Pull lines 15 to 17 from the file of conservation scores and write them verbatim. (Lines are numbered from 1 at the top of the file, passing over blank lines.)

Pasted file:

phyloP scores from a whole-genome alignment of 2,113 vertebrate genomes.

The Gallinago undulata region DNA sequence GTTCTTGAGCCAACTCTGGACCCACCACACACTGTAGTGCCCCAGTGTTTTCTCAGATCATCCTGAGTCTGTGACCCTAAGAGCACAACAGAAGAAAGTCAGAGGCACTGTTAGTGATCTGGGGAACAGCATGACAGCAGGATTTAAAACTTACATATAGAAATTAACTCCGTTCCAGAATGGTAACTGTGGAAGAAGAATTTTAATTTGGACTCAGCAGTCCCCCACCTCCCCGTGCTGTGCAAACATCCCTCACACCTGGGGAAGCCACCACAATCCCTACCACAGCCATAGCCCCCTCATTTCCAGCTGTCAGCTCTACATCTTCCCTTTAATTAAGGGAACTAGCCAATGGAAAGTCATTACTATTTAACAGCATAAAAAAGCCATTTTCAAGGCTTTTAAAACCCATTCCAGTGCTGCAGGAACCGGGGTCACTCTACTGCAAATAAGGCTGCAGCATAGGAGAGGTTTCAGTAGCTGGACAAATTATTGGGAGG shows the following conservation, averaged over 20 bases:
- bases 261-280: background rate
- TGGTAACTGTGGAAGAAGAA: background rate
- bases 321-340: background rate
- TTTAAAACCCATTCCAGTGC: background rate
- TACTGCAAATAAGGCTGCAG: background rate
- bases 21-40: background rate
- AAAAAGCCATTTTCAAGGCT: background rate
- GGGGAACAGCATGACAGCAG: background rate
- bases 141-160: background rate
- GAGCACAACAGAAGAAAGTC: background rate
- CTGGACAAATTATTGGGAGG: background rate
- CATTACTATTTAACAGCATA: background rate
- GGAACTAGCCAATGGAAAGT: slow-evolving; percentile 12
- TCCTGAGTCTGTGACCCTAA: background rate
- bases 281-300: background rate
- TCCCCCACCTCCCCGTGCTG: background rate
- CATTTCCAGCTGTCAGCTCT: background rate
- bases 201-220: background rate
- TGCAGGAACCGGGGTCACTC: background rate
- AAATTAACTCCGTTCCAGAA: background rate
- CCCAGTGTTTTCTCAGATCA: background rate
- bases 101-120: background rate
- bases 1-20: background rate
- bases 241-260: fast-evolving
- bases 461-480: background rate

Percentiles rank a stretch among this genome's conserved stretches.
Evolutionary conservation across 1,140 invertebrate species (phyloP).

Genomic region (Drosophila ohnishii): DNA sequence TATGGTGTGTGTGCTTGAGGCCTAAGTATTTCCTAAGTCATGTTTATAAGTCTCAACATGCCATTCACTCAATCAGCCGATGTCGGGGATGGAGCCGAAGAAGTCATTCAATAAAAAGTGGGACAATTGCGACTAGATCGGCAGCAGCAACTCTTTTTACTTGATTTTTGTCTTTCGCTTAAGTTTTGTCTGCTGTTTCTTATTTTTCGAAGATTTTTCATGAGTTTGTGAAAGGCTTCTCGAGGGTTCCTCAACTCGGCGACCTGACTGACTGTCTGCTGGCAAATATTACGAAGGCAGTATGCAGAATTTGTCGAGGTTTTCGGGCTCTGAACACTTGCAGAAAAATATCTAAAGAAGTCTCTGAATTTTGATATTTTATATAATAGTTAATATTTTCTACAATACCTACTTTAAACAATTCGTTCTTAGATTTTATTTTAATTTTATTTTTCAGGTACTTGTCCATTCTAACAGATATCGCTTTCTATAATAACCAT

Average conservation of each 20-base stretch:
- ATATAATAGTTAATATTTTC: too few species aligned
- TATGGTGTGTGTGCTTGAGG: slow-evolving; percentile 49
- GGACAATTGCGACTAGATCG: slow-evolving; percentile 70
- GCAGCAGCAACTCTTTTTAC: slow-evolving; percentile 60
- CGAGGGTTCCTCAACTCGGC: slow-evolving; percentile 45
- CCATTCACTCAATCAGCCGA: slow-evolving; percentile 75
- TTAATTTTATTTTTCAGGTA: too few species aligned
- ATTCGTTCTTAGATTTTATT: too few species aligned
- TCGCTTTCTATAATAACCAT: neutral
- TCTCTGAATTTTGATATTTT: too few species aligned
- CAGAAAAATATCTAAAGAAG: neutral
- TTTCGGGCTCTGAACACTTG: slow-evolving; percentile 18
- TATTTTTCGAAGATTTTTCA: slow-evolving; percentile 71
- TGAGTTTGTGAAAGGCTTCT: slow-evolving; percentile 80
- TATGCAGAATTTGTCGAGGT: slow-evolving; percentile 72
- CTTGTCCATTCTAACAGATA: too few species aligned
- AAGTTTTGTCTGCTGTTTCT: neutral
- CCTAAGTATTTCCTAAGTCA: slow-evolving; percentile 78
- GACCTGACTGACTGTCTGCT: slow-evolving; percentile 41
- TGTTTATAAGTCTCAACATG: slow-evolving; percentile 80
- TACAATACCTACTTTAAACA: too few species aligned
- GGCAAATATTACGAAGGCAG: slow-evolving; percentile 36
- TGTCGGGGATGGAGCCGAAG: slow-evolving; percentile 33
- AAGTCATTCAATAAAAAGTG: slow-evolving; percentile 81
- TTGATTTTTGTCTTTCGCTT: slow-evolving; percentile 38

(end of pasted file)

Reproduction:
- GGAACTAGCCAATGGAAAGT: slow-evolving; percentile 12
- TCCTGAGTCTGTGACCCTAA: background rate
- bases 281-300: background rate